Mandatory standards dropped from proposed air quality directive
Claire Monkhouse from the IEEP looks at the latest developments at the European Commission
The European Commission has published its proposal for the long-awaited fourth daughter Directive of the Air Quality Framework Directive (96/62/EC).
The proposal addresses four heavy metals – arsenic, cadmium, mercury and nickel – and polycyclic aromatic hydrocarbons (PAHs). It would set criteria for monitoring and reporting of ambient air
concentrations and deposition of the pollutants.
The proposal was supposed to have been published by the end of 1999, but its development has proved to be controversial. Earlier drafts contained mandatory air quality standards, but these were watered down.
Standards for the four metals have disappeared altogether as a result of industry concerns that the inclusion of indicative targets would raise public expectations that these could be met, when in reality there is no cost-effective way of doing so.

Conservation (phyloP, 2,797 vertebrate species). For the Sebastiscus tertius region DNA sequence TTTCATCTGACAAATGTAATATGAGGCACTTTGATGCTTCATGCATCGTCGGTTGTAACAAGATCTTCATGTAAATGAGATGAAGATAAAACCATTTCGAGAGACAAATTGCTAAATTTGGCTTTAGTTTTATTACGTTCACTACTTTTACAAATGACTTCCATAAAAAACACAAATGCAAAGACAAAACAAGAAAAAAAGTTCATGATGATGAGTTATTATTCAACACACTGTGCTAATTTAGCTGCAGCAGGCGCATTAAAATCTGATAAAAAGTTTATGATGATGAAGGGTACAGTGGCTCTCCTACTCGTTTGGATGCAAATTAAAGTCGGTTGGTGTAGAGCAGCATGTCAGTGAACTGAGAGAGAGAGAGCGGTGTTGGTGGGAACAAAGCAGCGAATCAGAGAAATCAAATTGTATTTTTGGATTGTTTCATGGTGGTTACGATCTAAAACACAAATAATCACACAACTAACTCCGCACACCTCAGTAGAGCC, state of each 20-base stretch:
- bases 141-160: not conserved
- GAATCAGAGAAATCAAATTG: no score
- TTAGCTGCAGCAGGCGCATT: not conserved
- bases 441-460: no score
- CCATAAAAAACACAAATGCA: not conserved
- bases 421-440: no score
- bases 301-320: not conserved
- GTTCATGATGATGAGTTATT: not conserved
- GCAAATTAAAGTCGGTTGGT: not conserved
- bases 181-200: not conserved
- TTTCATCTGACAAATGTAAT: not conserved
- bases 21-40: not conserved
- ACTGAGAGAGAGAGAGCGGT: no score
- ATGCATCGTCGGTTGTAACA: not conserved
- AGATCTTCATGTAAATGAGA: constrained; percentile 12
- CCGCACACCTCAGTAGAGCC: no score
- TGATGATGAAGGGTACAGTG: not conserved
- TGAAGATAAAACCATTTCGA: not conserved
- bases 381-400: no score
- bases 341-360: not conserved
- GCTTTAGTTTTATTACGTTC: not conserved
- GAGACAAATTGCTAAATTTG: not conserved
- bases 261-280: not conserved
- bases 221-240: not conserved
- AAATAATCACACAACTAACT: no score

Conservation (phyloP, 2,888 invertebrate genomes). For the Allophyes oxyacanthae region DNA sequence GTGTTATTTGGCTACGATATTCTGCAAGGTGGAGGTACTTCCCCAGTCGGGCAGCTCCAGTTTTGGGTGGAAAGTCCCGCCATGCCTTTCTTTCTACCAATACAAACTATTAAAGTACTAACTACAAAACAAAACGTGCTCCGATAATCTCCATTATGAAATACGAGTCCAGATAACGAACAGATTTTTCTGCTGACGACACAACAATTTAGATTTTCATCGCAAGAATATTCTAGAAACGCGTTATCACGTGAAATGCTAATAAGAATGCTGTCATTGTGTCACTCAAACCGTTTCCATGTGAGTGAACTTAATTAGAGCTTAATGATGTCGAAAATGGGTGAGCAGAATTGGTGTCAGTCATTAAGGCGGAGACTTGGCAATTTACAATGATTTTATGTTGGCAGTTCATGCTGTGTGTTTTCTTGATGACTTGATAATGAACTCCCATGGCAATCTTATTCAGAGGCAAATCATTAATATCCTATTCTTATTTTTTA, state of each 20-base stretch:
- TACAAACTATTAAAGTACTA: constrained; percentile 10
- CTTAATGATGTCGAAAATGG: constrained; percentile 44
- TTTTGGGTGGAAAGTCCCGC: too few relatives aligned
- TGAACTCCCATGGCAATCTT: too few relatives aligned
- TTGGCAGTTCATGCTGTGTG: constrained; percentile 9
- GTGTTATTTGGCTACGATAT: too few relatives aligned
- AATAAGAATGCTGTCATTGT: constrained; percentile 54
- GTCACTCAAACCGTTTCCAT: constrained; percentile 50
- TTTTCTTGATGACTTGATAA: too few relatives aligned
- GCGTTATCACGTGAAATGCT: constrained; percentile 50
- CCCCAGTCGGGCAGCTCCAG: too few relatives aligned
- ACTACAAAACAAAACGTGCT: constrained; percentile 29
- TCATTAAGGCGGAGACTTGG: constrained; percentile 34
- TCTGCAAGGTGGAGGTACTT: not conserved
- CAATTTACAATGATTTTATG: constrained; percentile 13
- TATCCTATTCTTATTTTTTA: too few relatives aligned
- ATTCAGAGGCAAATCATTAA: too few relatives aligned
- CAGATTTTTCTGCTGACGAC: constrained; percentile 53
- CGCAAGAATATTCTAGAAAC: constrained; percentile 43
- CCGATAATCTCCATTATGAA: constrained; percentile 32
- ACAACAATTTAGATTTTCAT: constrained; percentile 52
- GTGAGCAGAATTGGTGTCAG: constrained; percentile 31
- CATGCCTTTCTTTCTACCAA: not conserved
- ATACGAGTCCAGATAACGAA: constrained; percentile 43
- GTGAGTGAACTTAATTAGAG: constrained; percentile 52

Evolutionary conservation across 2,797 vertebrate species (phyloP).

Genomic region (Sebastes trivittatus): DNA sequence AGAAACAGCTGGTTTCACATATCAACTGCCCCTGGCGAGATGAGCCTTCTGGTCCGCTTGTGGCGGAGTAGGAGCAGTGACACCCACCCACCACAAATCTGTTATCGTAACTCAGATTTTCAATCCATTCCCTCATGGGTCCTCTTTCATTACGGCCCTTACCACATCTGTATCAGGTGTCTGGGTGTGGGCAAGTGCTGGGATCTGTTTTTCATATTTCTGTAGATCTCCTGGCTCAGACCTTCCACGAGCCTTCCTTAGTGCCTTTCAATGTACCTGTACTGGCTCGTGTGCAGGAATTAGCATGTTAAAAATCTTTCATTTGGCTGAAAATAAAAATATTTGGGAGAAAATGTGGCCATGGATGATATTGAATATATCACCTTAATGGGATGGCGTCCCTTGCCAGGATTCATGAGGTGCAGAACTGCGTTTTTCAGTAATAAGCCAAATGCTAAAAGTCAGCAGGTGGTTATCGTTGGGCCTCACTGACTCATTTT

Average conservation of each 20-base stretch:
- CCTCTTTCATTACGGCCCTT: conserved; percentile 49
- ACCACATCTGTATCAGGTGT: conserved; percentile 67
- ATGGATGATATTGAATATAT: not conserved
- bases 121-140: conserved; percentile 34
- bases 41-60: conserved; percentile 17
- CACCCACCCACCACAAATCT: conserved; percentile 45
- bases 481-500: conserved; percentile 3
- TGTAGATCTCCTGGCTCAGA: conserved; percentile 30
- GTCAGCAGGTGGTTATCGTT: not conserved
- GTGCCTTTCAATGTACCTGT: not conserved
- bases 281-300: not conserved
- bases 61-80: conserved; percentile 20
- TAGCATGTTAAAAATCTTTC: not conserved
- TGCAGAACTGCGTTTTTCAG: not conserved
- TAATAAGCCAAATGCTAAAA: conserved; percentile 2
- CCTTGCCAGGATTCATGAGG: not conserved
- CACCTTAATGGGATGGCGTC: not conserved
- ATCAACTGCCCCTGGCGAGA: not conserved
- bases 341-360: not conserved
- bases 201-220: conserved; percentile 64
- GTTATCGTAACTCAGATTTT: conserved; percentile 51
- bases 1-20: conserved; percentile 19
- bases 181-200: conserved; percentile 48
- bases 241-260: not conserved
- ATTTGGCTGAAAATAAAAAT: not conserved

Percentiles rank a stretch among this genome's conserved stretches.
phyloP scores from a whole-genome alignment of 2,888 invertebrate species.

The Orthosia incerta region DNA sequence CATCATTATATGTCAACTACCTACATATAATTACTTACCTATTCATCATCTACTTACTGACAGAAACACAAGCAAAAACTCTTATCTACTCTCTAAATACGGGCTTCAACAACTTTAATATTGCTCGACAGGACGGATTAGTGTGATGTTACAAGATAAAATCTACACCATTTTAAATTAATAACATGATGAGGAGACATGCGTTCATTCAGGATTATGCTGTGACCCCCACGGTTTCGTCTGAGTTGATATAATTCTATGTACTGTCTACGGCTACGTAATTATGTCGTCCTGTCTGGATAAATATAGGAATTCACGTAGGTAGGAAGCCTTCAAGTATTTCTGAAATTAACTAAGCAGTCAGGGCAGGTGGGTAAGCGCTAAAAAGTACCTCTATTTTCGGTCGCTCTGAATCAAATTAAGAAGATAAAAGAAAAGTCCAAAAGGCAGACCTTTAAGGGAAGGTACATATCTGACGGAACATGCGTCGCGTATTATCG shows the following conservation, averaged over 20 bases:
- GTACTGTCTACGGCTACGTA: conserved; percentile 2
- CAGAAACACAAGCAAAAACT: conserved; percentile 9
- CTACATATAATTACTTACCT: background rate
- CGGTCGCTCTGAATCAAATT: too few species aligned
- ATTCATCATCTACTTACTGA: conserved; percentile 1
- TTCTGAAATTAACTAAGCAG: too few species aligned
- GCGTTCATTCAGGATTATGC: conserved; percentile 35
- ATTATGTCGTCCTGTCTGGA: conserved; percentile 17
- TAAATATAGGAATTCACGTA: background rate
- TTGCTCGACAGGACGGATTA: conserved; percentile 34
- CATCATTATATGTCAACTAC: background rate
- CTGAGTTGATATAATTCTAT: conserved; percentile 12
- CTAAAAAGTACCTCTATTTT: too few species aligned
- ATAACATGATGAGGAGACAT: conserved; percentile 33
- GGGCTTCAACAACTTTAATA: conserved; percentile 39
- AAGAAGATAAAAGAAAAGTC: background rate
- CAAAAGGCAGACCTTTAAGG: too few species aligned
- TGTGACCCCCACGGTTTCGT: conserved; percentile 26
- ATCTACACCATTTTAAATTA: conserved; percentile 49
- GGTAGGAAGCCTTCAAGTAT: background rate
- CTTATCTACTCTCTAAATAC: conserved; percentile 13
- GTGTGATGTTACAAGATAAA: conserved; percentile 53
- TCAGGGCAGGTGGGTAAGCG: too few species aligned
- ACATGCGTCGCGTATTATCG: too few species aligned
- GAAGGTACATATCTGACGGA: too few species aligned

However, an indicate target for benzo(a)pyrene, which is being used as a proxy for PAHs, remains. The proposed directive would set thresholds for three of the four heavy metals (all but mercury) and for benzo(a)pyrene, above which fixed measurement of ambient air concentrations is mandatory.
It would also set requirements for the number and location of sampling points; criteria for the quality of data and any air quality models used; and reference methods for sampling and analysis of the pollutants.
It has already been criticised by NGOs for its lack of targets and focus on monitoring and reporting. Given experience with past air quality directives, it is likely that the European Parliament will also push for tougher requirements than those set out in the Commission’s proposal. For example, it will push for the inclusion of indicative if not mandatory air quality targets for heavy metals.
See the proposal at: